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Implicit Standardization in a Minority Language Community: Real-Time Syntactic Change among Hasidic Yiddish Writers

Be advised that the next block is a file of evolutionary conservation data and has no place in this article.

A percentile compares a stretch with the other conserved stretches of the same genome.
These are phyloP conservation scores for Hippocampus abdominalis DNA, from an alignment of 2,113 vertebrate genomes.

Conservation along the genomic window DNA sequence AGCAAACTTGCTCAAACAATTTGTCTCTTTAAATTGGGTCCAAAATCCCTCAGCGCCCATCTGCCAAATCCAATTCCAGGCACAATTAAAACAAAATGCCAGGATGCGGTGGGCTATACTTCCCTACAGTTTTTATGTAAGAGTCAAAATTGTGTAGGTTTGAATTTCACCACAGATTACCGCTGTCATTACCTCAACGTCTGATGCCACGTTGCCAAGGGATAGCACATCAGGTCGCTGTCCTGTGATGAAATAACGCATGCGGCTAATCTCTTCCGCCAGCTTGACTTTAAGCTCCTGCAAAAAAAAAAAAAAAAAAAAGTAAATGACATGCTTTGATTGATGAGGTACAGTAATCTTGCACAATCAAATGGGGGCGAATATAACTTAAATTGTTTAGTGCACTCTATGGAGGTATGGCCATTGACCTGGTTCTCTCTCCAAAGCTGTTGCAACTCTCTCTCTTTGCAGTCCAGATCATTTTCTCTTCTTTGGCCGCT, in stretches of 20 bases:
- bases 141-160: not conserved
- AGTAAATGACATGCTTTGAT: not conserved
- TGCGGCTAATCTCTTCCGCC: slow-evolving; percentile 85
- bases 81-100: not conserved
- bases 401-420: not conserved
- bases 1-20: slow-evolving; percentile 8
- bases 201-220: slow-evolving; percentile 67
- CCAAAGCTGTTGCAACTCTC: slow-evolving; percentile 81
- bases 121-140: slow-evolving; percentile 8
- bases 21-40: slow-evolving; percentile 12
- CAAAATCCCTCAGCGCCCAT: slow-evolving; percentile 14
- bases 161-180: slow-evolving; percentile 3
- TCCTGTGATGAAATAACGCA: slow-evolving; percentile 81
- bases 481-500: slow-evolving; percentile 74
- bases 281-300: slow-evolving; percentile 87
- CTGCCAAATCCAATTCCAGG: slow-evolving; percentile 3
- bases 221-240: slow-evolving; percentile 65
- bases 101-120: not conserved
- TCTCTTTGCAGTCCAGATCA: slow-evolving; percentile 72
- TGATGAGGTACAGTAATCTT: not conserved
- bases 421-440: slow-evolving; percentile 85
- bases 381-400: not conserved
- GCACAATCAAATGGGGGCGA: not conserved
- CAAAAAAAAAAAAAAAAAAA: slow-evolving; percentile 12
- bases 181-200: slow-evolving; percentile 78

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The recent turn to “big data” from social media corpora has enabled sociolinguists to investigate patterns of language variation and change at unprecedented scales. However, research in this paradigm has been slow to address variable phenomena in minority languages, where data scarcity and the absence of computational tools (e.g., taggers, parsers) often present significant barriers to entry. This article analyzes socio-syntactic variation in one minority language variety, Hasidic Yiddish, focusing on a variable for which tokens can be identified in raw text using purely morphological criteria. In non-finite particle verbs, the overt tense marker tsu (cf. English to, German zu) is variably realized either between the preverbal particle and verb (e.g., oyf-tsu-es-n up-to-eat-INF ‘to eat up’; the conservative variant) or before both elements (tsu oyf-es-n to up-eat-INF; the innovative variant). Nearly 38,000 tokens of non-finite particle verbs were extracted from the popular Hasidic Yiddish discussion forum Kave Shtiebel (the ‘coffee room’; A mixed-effects regression analysis reveals that despite a forum-wide favoring effect for the innovative variant, users favor the conservative variant the longer their accounts remain open and active. This process of rapid implicit standardization is supported by ethnographic evidence highlighting the spread of language norms among Hasidic writers on the internet, most of whom did not have the opportunity to express themselves in written Yiddish prior to the advent of social media.

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